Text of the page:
His palpable inferior, Lough Derg, sets a yeoman standard but it looks significant that Tom Scudamore prefers Mr Thriller, who is entitled to improve over this longer trip. Lie Forrit (3.40) retains most scope for progress, however, having idled in front when posting another career best last time. The odds should make due allowance for a slight concern over the intrusion of the Scottish winter into his training schedule.
Only the novice hurdles prevent Festival Trials Day becoming a total misnomer, and Nicholls has sound prospects in both. Admittedly, it can only be guesswork to say that Royal Charm (3.10) may find greater improvement at a new trip than General Miller, but Pistolet Noir (12.55) looked worth a small fortune when he won here in November – and that, presumably, is just what was required for him to change hands in the meantime.
Tony McCoy can, meanwhile, win both handicap chases in the silks of his employer, J P McManus. Doctor Pat (1.30) makes it awkward for the handicapper to know quite how much he has in reserve, while Perce Rock (2.05) remains unexposed over fences. True, with just one run under his belt since April, it is conceivable that he will have to treat this as little more than reconnaissance for the Festival. But at least he has the assistance of perhaps the most reliable, hard-working jockey in history.
Needless to say, any unreliable, idle riders insulted by that suggestion are welcome to contact their lawyers without delay.
Nicholls admits Tataniano was left in sticky situation
After the opener at Newbury yesterday, the clerk of the course politely sought an opinion on the going from one of the senior riders. "Horrible," he was told, with an expressive grimace. "Just glue." Paul Nicholls was not stuck for an explanation, then, after the shock defeat of Tataniano in a three-runner novice chase – though the champion trainer was still pretty livid with himself, for having risked the horse in the conditions.
Tataniano's exuberant performance at Cheltenham in November had identified him among the favourites for the Irish Independent Arkle Trophy back at the Festival. But here, as 2-11 favourite, he jumped out to his right throughout before being worn down on the run-in by the 14-1 "rag", Suntini. Coral eased his Festival odds to 12-1 from 7-1.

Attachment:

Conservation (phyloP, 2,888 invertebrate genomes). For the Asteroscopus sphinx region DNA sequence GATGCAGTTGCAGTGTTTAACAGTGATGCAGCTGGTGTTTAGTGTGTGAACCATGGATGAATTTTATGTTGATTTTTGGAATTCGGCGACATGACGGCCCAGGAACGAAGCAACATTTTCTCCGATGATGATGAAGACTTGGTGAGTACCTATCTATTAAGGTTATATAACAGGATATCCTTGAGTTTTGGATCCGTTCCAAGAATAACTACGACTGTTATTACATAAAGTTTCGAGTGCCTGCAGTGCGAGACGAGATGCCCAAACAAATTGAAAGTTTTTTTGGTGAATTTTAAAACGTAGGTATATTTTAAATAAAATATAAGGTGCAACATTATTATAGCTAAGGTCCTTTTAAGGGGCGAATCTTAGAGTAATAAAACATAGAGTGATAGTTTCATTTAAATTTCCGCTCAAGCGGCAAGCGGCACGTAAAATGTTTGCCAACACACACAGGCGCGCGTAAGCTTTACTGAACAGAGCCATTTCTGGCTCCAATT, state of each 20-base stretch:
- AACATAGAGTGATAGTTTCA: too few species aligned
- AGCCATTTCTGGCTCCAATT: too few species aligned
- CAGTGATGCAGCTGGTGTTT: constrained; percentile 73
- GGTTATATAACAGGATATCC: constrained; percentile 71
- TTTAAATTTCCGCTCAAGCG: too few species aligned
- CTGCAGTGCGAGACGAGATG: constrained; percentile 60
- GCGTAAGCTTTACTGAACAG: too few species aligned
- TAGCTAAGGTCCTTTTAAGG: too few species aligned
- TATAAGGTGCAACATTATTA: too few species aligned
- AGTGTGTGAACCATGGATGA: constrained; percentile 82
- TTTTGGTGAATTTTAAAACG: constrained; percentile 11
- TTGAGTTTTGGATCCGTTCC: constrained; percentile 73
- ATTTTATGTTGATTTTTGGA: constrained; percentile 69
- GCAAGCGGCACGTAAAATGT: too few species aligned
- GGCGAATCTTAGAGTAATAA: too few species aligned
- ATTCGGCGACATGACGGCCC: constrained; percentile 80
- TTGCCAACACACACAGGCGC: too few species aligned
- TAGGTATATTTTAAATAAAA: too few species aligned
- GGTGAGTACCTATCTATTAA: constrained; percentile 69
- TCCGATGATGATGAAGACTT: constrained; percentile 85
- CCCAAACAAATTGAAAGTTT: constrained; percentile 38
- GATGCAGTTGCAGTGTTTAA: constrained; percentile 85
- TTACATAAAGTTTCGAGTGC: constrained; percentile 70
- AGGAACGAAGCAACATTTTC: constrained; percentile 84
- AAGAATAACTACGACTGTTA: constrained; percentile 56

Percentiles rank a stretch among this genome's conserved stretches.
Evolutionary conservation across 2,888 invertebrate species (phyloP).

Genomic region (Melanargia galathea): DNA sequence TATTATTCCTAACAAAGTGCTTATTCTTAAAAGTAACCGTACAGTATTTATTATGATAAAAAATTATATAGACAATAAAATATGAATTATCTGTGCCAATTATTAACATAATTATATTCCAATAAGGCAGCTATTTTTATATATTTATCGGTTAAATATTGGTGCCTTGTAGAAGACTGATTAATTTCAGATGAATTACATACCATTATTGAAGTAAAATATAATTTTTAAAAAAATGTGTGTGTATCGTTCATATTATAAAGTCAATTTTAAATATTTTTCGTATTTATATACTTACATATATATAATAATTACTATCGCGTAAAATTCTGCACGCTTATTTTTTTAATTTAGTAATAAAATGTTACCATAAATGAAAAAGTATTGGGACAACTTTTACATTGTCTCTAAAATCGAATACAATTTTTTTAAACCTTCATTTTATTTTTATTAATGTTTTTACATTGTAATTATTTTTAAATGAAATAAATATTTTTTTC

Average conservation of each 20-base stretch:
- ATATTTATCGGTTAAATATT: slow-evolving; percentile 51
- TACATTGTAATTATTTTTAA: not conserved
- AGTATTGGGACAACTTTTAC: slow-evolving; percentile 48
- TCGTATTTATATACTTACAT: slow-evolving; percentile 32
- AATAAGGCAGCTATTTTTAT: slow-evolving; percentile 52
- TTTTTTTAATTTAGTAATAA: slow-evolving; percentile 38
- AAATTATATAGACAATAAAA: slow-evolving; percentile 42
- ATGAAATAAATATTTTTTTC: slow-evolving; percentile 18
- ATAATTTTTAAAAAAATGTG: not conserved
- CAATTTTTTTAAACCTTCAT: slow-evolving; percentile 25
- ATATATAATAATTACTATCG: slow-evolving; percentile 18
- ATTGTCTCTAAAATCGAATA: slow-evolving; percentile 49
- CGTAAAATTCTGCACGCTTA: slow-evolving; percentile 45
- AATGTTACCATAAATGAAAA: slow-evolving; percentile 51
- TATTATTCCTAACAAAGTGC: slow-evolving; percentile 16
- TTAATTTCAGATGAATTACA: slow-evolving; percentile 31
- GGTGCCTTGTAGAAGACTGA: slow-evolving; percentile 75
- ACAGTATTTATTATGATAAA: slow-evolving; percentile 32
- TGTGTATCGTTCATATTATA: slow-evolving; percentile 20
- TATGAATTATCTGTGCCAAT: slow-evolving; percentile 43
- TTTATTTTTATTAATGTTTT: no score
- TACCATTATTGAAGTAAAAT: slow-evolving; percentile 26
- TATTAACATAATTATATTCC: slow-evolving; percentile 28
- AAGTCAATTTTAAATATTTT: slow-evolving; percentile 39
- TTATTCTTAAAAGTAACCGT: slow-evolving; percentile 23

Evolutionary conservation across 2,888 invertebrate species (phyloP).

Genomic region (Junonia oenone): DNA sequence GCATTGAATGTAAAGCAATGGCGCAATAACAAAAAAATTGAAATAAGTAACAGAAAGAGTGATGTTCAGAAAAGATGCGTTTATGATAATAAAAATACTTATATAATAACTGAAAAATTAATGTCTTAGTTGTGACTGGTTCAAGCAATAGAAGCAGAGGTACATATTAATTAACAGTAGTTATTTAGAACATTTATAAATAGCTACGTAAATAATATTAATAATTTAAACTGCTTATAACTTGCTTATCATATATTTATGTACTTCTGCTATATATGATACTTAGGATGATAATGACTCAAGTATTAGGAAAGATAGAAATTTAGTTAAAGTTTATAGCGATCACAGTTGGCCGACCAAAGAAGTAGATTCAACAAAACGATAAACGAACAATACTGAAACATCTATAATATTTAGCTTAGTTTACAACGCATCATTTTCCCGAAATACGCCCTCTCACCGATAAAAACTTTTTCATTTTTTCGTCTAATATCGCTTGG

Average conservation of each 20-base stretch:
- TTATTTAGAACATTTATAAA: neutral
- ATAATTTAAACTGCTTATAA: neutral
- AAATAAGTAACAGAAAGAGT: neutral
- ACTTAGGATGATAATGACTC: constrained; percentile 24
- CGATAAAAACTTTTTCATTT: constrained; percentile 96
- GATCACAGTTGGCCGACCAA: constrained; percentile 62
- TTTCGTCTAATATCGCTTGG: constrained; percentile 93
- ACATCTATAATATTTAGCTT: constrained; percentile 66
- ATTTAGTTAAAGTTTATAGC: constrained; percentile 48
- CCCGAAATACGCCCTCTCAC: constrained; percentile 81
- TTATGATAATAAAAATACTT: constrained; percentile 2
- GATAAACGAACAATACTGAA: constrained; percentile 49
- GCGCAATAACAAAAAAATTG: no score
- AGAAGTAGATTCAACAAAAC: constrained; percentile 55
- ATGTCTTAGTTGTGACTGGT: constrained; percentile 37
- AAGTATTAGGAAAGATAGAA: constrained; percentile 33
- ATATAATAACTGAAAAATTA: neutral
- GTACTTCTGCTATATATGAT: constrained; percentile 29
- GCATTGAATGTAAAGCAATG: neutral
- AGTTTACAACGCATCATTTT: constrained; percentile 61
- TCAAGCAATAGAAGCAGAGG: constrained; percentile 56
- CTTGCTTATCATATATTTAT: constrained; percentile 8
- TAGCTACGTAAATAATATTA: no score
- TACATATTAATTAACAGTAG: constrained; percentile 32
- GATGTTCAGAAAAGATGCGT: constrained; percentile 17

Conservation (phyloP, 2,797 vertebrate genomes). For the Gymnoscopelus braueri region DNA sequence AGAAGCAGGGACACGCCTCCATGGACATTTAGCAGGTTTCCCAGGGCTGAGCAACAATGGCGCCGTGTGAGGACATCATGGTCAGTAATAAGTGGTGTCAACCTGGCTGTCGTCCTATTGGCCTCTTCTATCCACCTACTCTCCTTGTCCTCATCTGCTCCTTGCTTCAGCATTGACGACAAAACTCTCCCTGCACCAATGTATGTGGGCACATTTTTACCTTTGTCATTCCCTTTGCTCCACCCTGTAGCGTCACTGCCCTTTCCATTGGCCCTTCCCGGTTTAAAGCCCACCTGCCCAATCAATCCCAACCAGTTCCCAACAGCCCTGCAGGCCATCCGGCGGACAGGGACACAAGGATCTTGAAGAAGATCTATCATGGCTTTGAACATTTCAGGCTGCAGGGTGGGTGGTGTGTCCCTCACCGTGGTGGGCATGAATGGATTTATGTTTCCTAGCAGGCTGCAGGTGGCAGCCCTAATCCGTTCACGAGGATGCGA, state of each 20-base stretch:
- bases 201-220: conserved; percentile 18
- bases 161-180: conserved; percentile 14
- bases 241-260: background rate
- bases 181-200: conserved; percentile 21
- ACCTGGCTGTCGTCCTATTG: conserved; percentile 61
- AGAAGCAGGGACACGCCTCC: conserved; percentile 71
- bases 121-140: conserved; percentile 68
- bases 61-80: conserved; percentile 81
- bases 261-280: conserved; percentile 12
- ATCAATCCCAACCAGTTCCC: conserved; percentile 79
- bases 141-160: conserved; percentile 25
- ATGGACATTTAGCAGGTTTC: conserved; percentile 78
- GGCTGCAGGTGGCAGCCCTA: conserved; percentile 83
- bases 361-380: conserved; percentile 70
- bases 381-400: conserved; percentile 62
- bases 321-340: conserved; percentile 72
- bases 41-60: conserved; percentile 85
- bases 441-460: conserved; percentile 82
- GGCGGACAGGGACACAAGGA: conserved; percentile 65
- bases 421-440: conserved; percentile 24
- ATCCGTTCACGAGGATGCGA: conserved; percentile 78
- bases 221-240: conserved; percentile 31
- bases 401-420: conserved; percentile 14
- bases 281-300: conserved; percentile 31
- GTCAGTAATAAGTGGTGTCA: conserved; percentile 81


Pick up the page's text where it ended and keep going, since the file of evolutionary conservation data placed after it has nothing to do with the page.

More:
"I should have run him at Doncaster instead," Nicholls admitted. "But I was keen for Ruby Walsh to ride. He's essentially a speed horse, made to wing round Cheltenham on better going, and I know you'll see a different horse at the Festival. You get false results on this kind of ground."
His mood was not improved when another hot favourite, Aiteen Thirtythreee, faltered off the bridle in the maiden hurdle, finding no answer to the relentless finish of Adams Island. Already impressive in a bumper, the winner cost only £9,200 and is proving an eloquent advertisement for his young trainer, Rebecca Curtis.
Turf account: Chris McGrath
Killyglen (3.25 Doncaster)
Developed into one of the North's best novices last season but failed to build on a promising reappearance in the Hennessy. Freshened up since and is worth another chance, not least with the sponsors, Sky Bet, paying five places each-way.
Aather (4.20 Cheltenham)
Made a mockery of his initial handicap rating last time, winning with any amount in hand – rather more, potentially, than the handicapper could measure with an increase of 11lb.
*One To Watch
Al Co (Jonjo O'Neill) was 66-1 and upped in trip for his handicap debut on Thursday but the smooth move he made before fading implied that there is an engine under the bonnet.
*Where The Money's Going
Kalahari King, due to reappear at Doncaster next week, is 9-1 from 10-1 with Paddy Power for the Queen Mother Champion Chase in March.Reuse content